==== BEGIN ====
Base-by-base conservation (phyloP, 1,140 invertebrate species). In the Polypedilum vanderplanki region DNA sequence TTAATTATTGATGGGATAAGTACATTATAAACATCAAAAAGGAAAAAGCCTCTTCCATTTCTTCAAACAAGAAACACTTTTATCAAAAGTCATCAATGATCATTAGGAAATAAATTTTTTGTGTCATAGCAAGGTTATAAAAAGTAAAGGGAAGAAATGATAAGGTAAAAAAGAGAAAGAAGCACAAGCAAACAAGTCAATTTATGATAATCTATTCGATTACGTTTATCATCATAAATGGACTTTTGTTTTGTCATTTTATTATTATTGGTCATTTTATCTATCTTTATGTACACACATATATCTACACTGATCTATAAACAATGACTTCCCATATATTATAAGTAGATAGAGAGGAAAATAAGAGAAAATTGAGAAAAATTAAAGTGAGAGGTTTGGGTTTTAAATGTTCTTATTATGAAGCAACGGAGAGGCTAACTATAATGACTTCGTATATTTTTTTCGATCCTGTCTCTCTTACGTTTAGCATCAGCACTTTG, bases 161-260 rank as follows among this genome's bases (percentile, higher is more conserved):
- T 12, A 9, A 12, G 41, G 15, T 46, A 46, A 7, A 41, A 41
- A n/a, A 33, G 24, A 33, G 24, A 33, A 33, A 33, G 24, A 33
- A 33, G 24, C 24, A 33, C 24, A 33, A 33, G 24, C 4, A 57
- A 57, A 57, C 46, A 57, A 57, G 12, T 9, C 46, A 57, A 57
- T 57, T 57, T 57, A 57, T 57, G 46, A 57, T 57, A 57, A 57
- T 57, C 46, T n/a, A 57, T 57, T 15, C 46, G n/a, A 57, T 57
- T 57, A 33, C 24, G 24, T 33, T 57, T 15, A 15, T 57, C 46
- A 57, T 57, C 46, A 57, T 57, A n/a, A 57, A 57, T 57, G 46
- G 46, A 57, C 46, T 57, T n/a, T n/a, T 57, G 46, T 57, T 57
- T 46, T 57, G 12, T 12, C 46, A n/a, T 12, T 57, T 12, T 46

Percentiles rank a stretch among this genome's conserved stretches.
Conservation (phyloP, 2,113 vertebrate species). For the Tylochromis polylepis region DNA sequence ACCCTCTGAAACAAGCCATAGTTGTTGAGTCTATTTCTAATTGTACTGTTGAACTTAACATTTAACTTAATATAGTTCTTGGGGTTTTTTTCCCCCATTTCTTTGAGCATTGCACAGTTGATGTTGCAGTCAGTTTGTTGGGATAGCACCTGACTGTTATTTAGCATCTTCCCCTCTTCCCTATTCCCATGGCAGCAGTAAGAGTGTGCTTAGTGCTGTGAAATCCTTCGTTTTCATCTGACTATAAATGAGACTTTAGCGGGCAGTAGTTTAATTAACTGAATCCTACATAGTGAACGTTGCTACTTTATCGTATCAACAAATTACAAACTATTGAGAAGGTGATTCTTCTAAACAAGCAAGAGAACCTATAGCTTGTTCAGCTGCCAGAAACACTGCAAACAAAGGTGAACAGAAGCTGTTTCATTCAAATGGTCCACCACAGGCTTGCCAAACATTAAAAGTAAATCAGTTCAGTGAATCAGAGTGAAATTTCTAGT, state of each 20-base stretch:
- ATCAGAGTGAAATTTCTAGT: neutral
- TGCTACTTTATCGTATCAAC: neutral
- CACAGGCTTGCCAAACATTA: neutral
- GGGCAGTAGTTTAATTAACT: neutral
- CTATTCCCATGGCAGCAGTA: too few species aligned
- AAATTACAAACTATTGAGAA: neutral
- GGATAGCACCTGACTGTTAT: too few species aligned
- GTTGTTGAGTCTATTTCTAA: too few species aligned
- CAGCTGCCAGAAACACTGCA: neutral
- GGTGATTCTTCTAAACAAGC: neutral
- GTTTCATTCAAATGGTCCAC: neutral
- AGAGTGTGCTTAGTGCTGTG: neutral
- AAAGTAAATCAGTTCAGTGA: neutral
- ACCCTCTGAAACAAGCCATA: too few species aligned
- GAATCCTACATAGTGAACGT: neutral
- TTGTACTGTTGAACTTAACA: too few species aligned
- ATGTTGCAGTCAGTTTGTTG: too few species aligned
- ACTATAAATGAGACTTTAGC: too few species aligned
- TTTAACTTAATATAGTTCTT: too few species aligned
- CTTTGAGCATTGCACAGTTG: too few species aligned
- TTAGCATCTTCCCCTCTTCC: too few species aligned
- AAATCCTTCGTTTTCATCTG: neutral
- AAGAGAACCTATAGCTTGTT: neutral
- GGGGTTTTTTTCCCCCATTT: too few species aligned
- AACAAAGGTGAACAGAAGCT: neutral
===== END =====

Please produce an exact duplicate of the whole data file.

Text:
Base-by-base conservation (phyloP, 1,140 invertebrate species). In the Polypedilum vanderplanki region DNA sequence TTAATTATTGATGGGATAAGTACATTATAAACATCAAAAAGGAAAAAGCCTCTTCCATTTCTTCAAACAAGAAACACTTTTATCAAAAGTCATCAATGATCATTAGGAAATAAATTTTTTGTGTCATAGCAAGGTTATAAAAAGTAAAGGGAAGAAATGATAAGGTAAAAAAGAGAAAGAAGCACAAGCAAACAAGTCAATTTATGATAATCTATTCGATTACGTTTATCATCATAAATGGACTTTTGTTTTGTCATTTTATTATTATTGGTCATTTTATCTATCTTTATGTACACACATATATCTACACTGATCTATAAACAATGACTTCCCATATATTATAAGTAGATAGAGAGGAAAATAAGAGAAAATTGAGAAAAATTAAAGTGAGAGGTTTGGGTTTTAAATGTTCTTATTATGAAGCAACGGAGAGGCTAACTATAATGACTTCGTATATTTTTTTCGATCCTGTCTCTCTTACGTTTAGCATCAGCACTTTG, bases 161-260 rank as follows among this genome's bases (percentile, higher is more conserved):
- T 12, A 9, A 12, G 41, G 15, T 46, A 46, A 7, A 41, A 41
- A n/a, A 33, G 24, A 33, G 24, A 33, A 33, A 33, G 24, A 33
- A 33, G 24, C 24, A 33, C 24, A 33, A 33, G 24, C 4, A 57
- A 57, A 57, C 46, A 57, A 57, G 12, T 9, C 46, A 57, A 57
- T 57, T 57, T 57, A 57, T 57, G 46, A 57, T 57, A 57, A 57
- T 57, C 46, T n/a, A 57, T 57, T 15, C 46, G n/a, A 57, T 57
- T 57, A 33, C 24, G 24, T 33, T 57, T 15, A 15, T 57, C 46
- A 57, T 57, C 46, A 57, T 57, A n/a, A 57, A 57, T 57, G 46
- G 46, A 57, C 46, T 57, T n/a, T n/a, T 57, G 46, T 57, T 57
- T 46, T 57, G 12, T 12, C 46, A n/a, T 12, T 57, T 12, T 46

Percentiles rank a stretch among this genome's conserved stretches.
Conservation (phyloP, 2,113 vertebrate species). For the Tylochromis polylepis region DNA sequence ACCCTCTGAAACAAGCCATAGTTGTTGAGTCTATTTCTAATTGTACTGTTGAACTTAACATTTAACTTAATATAGTTCTTGGGGTTTTTTTCCCCCATTTCTTTGAGCATTGCACAGTTGATGTTGCAGTCAGTTTGTTGGGATAGCACCTGACTGTTATTTAGCATCTTCCCCTCTTCCCTATTCCCATGGCAGCAGTAAGAGTGTGCTTAGTGCTGTGAAATCCTTCGTTTTCATCTGACTATAAATGAGACTTTAGCGGGCAGTAGTTTAATTAACTGAATCCTACATAGTGAACGTTGCTACTTTATCGTATCAACAAATTACAAACTATTGAGAAGGTGATTCTTCTAAACAAGCAAGAGAACCTATAGCTTGTTCAGCTGCCAGAAACACTGCAAACAAAGGTGAACAGAAGCTGTTTCATTCAAATGGTCCACCACAGGCTTGCCAAACATTAAAAGTAAATCAGTTCAGTGAATCAGAGTGAAATTTCTAGT, state of each 20-base stretch:
- ATCAGAGTGAAATTTCTAGT: neutral
- TGCTACTTTATCGTATCAAC: neutral
- CACAGGCTTGCCAAACATTA: neutral
- GGGCAGTAGTTTAATTAACT: neutral
- CTATTCCCATGGCAGCAGTA: too few species aligned
- AAATTACAAACTATTGAGAA: neutral
- GGATAGCACCTGACTGTTAT: too few species aligned
- GTTGTTGAGTCTATTTCTAA: too few species aligned
- CAGCTGCCAGAAACACTGCA: neutral
- GGTGATTCTTCTAAACAAGC: neutral
- GTTTCATTCAAATGGTCCAC: neutral
- AGAGTGTGCTTAGTGCTGTG: neutral
- AAAGTAAATCAGTTCAGTGA: neutral
- ACCCTCTGAAACAAGCCATA: too few species aligned
- GAATCCTACATAGTGAACGT: neutral
- TTGTACTGTTGAACTTAACA: too few species aligned
- ATGTTGCAGTCAGTTTGTTG: too few species aligned
- ACTATAAATGAGACTTTAGC: too few species aligned
- TTTAACTTAATATAGTTCTT: too few species aligned
- CTTTGAGCATTGCACAGTTG: too few species aligned
- TTAGCATCTTCCCCTCTTCC: too few species aligned
- AAATCCTTCGTTTTCATCTG: neutral
- AAGAGAACCTATAGCTTGTT: neutral
- GGGGTTTTTTTCCCCCATTT: too few species aligned
- AACAAAGGTGAACAGAAGCT: neutral